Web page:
” MN always asks good questions. “…Yes..he once asked me where I got my intelligence from…because he would then avoid that shop like the plague…good question!

  37. Kaye Lee


    Irony abounds. Incredulity even. And a WTF kinda feeling in that people think we forget how they have behaved previously. It’s a funny old world.

  38. Kronomex

    Good to see you back again Kaye Lee.

  39. wam

    touche, leefe,
    But in context he was talking to gillard and his assessment is correct.
    Swing away from labor in less educated zones could be due to complex policies and a ditherer trying to explain?
    Surely much of the east coast swings were coal
    Tassie is a mystery but labor and the greens were not popular????
    Albo needs KISS but don’t do a billy and let scummo campaign on ‘more of the same. Albo please start attacking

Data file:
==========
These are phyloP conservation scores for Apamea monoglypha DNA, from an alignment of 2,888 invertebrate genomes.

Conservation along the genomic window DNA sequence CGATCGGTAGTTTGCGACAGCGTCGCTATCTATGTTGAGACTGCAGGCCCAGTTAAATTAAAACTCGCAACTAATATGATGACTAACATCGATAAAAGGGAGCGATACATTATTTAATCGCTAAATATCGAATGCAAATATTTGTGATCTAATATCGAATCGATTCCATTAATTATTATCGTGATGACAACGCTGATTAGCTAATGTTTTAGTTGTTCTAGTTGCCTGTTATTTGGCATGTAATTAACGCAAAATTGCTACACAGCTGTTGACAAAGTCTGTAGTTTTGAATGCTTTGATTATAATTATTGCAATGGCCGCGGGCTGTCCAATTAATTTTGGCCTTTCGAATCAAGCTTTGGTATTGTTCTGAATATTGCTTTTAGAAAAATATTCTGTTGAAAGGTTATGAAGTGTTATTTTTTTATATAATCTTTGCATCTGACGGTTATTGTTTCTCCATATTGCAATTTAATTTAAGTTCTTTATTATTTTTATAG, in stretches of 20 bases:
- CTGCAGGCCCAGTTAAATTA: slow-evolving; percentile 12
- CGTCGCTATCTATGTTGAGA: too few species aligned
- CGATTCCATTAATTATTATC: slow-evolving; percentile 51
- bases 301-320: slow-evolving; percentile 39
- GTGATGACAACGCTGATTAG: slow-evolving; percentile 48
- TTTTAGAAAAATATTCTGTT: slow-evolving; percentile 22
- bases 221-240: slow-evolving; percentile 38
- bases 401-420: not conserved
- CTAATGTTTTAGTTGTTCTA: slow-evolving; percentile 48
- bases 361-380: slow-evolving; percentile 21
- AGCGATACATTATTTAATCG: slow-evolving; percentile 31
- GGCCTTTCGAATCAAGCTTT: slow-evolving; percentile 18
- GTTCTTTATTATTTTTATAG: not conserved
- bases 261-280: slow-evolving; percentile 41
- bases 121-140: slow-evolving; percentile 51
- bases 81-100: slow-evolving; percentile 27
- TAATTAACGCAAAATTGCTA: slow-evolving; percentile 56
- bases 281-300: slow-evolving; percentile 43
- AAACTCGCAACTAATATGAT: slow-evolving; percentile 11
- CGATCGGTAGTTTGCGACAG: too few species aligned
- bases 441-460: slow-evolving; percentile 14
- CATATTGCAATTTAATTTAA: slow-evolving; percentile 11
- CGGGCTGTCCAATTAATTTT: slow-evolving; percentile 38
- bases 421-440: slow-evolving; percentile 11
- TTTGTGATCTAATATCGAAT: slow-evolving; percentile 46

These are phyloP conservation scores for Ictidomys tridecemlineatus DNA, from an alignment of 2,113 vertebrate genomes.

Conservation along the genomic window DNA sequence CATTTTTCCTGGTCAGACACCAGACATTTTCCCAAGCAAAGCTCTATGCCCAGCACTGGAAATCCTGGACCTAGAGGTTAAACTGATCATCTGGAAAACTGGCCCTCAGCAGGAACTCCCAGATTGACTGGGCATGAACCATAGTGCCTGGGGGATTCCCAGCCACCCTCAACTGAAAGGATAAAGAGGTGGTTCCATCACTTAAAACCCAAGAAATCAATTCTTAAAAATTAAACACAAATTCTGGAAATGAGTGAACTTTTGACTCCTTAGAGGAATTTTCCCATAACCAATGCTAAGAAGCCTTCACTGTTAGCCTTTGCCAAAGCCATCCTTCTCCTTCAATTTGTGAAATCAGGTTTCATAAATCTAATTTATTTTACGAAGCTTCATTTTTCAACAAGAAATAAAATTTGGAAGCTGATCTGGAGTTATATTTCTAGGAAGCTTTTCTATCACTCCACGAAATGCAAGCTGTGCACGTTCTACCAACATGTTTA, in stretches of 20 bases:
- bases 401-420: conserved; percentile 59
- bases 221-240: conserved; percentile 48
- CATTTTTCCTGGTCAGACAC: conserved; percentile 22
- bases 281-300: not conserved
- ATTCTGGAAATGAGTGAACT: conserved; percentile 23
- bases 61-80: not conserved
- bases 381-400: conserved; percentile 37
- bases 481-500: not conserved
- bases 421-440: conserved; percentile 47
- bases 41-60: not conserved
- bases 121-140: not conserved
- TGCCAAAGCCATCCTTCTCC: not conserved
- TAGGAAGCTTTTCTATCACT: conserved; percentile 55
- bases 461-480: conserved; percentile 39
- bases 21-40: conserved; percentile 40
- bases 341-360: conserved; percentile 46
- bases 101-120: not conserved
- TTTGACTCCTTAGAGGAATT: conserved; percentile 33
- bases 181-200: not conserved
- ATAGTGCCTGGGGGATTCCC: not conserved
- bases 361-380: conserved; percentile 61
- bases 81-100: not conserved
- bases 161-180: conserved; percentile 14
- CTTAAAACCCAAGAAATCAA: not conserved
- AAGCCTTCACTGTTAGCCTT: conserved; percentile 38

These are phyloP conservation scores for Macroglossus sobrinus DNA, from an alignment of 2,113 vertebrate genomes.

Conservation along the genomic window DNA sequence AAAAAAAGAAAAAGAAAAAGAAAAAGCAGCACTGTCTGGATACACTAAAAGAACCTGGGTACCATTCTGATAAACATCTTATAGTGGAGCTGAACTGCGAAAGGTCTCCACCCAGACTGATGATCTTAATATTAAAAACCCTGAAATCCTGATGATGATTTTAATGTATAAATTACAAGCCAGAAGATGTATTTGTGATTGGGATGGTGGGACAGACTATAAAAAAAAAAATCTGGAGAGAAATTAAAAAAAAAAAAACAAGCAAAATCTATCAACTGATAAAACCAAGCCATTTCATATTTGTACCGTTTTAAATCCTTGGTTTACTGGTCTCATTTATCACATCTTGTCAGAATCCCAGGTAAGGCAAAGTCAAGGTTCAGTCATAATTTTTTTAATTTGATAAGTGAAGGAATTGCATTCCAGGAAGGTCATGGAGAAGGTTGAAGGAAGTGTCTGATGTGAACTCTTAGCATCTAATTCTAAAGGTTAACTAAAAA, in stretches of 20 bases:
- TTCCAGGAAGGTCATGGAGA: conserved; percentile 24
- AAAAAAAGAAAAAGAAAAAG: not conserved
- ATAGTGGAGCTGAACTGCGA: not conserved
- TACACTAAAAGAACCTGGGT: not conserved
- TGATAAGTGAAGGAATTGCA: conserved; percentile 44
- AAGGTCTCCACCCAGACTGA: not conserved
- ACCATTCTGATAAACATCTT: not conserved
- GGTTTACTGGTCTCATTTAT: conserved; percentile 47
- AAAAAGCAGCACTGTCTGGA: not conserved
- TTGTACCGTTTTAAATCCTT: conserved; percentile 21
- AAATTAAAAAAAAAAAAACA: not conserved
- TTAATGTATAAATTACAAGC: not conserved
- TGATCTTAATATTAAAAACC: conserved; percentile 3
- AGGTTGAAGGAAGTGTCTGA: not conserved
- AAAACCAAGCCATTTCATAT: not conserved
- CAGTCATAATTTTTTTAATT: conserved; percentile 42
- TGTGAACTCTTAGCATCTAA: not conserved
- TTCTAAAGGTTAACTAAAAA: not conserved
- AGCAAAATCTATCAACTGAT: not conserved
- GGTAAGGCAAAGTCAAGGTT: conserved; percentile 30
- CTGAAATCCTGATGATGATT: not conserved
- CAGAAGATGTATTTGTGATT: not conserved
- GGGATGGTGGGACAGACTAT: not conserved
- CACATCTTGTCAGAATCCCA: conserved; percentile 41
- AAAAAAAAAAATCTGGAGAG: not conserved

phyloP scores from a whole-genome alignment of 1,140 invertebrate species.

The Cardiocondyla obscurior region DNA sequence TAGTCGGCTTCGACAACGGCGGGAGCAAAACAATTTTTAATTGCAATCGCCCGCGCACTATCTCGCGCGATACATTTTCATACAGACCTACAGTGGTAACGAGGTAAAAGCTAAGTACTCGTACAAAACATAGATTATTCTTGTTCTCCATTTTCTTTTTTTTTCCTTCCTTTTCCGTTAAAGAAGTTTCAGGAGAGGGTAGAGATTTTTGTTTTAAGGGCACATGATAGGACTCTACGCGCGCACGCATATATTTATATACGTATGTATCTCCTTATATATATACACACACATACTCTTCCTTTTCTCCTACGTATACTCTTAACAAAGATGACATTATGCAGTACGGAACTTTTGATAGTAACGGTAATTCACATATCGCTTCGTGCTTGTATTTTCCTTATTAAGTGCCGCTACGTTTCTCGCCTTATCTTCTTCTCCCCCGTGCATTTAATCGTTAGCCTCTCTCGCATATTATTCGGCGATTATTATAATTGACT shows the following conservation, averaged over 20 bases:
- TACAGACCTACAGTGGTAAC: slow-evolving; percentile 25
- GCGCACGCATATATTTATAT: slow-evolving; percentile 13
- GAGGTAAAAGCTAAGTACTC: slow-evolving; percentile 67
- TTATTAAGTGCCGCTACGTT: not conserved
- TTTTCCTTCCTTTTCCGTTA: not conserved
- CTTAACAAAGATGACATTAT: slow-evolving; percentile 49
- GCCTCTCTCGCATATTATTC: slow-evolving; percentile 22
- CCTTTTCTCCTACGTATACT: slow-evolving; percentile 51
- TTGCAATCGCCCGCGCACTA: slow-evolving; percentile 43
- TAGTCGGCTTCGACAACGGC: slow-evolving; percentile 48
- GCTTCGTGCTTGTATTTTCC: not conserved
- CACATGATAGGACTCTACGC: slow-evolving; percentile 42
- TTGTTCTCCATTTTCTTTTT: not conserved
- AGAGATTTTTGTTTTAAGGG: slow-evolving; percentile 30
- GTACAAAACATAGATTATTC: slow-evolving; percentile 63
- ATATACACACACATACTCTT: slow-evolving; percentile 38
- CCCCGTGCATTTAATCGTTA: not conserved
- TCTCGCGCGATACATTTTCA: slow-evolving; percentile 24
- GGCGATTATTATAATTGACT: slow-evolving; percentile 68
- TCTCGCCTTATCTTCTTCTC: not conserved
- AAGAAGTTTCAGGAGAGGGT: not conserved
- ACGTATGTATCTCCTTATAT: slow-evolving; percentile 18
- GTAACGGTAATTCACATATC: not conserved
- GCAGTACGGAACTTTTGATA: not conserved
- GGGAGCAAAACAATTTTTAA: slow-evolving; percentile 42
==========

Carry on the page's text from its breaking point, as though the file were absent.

40. Matters Not

    JC if you were an IPA operative (as speculated on above) then the IPA would be in dire straits. And it isn’t! At least if success (in their terms) is to be the measuring stick. Make no mistake, the IPA recruits only the brightest and best in the intellectual stakes because it’s a well-funded recruitment agency for the Liberal Party.

    Where the IPA fails (at least in my view) is in the attitudes, values and beliefs dimension(s). What is sometimes called the axiological aspects of any so-called ‘philosophy*.

    As for:

    The nurses union in Queensland gives indemnity insurance with membership